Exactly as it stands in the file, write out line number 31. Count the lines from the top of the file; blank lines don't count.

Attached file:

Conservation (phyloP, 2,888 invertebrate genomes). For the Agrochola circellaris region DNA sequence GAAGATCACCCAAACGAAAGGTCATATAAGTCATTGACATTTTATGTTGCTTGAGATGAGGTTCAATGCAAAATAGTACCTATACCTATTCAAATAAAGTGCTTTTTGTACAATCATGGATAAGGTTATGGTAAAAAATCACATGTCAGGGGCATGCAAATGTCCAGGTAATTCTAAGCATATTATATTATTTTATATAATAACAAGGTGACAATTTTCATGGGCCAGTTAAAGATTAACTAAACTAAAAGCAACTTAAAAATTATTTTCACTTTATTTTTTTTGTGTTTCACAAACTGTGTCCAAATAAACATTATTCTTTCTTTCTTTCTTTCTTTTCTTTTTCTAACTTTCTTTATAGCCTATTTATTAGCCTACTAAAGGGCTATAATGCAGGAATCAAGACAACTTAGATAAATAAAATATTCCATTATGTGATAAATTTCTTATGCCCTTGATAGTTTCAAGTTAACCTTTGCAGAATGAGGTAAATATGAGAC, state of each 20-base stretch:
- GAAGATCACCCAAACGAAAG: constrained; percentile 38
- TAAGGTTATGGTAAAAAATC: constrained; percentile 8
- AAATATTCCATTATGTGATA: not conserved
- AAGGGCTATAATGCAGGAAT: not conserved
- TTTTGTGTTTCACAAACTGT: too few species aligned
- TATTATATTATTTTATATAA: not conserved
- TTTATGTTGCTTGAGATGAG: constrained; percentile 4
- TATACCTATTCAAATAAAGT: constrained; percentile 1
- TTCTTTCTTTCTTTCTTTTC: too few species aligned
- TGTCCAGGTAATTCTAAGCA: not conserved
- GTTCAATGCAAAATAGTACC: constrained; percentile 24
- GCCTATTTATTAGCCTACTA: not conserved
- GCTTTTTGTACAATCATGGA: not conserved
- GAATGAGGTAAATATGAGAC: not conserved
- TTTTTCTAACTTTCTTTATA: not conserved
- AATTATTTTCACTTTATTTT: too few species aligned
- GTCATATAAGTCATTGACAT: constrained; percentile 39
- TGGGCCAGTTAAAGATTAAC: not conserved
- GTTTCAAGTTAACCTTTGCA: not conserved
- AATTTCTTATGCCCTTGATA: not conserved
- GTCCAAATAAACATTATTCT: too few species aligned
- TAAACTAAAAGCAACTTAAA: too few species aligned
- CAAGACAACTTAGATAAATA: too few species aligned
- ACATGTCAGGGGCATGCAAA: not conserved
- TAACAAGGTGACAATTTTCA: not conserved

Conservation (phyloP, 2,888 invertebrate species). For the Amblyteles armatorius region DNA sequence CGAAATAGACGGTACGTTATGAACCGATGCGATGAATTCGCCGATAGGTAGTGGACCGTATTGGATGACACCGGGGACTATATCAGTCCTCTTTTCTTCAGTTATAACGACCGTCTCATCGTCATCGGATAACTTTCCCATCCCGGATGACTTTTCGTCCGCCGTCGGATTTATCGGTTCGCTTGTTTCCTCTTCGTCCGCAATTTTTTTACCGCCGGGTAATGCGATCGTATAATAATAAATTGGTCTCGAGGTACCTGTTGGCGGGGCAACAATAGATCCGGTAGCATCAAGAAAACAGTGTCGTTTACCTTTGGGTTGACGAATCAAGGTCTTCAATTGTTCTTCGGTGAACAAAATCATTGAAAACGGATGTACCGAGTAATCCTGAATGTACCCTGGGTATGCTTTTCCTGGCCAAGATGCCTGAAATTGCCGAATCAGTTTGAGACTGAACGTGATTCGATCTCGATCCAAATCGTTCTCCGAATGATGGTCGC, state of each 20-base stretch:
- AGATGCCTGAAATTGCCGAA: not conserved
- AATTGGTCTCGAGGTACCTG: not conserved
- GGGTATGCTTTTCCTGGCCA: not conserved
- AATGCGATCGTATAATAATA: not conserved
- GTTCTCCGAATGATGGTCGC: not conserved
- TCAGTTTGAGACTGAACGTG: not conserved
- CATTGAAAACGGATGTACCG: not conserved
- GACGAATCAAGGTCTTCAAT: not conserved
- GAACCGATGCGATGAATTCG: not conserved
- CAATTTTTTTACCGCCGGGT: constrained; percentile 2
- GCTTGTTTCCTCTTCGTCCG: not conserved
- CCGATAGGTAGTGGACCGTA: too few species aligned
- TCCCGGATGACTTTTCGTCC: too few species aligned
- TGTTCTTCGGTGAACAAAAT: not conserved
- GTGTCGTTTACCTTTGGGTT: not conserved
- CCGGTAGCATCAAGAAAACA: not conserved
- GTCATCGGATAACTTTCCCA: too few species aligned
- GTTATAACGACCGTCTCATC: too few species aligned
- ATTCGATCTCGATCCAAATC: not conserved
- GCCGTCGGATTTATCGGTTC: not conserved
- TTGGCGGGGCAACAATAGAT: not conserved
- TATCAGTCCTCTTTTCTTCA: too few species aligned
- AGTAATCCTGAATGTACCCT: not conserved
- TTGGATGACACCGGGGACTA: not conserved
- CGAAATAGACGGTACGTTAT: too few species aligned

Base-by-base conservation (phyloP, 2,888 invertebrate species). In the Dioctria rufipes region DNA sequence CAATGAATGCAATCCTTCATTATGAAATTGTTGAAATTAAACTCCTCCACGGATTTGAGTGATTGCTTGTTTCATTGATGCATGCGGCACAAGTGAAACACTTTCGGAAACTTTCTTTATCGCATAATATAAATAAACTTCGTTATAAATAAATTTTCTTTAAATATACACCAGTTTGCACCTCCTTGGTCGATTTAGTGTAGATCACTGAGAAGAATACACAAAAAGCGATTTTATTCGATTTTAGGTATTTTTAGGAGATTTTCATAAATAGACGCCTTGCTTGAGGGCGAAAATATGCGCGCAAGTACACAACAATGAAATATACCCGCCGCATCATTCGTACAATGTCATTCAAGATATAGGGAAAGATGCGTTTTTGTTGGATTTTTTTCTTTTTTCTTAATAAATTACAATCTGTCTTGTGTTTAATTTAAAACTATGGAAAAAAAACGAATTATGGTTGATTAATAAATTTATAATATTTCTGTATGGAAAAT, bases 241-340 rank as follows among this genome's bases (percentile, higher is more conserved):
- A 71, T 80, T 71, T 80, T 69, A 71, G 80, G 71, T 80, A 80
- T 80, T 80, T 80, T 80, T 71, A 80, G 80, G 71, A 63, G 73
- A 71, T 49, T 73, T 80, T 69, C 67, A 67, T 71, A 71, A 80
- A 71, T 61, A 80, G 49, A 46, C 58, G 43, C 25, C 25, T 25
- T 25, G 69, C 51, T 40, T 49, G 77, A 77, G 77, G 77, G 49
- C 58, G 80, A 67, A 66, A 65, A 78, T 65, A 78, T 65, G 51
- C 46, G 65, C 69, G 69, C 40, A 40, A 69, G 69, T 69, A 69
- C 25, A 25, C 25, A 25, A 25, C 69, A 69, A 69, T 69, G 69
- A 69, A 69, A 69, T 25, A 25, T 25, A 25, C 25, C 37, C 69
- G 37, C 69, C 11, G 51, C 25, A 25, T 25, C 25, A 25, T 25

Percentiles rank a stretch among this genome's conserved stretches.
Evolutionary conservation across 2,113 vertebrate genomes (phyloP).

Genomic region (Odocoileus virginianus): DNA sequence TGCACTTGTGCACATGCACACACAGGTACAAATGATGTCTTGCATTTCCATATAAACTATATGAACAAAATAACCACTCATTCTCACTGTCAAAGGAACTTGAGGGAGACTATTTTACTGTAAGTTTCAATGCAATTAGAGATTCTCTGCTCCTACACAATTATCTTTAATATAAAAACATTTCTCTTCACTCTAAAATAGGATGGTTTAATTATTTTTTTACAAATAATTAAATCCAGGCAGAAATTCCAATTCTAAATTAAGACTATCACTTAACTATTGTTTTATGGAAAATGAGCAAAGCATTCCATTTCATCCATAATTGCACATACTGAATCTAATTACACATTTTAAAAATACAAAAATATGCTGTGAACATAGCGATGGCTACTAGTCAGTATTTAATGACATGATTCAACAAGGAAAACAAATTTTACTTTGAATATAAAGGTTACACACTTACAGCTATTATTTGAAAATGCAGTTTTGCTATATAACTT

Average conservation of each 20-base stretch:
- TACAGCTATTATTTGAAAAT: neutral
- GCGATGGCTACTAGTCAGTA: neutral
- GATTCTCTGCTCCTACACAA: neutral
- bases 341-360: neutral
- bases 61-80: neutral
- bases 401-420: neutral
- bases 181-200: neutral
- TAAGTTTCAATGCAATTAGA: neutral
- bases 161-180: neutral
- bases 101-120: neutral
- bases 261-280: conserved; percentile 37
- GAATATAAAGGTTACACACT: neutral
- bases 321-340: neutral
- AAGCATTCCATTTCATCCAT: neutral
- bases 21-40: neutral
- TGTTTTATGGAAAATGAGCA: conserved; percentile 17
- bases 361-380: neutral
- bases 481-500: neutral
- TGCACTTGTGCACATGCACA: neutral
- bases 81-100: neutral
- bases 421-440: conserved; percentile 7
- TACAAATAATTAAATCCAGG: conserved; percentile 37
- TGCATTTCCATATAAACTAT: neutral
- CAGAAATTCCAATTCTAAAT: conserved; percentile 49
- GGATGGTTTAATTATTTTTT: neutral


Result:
- AATGCGATCGTATAATAATA: not conserved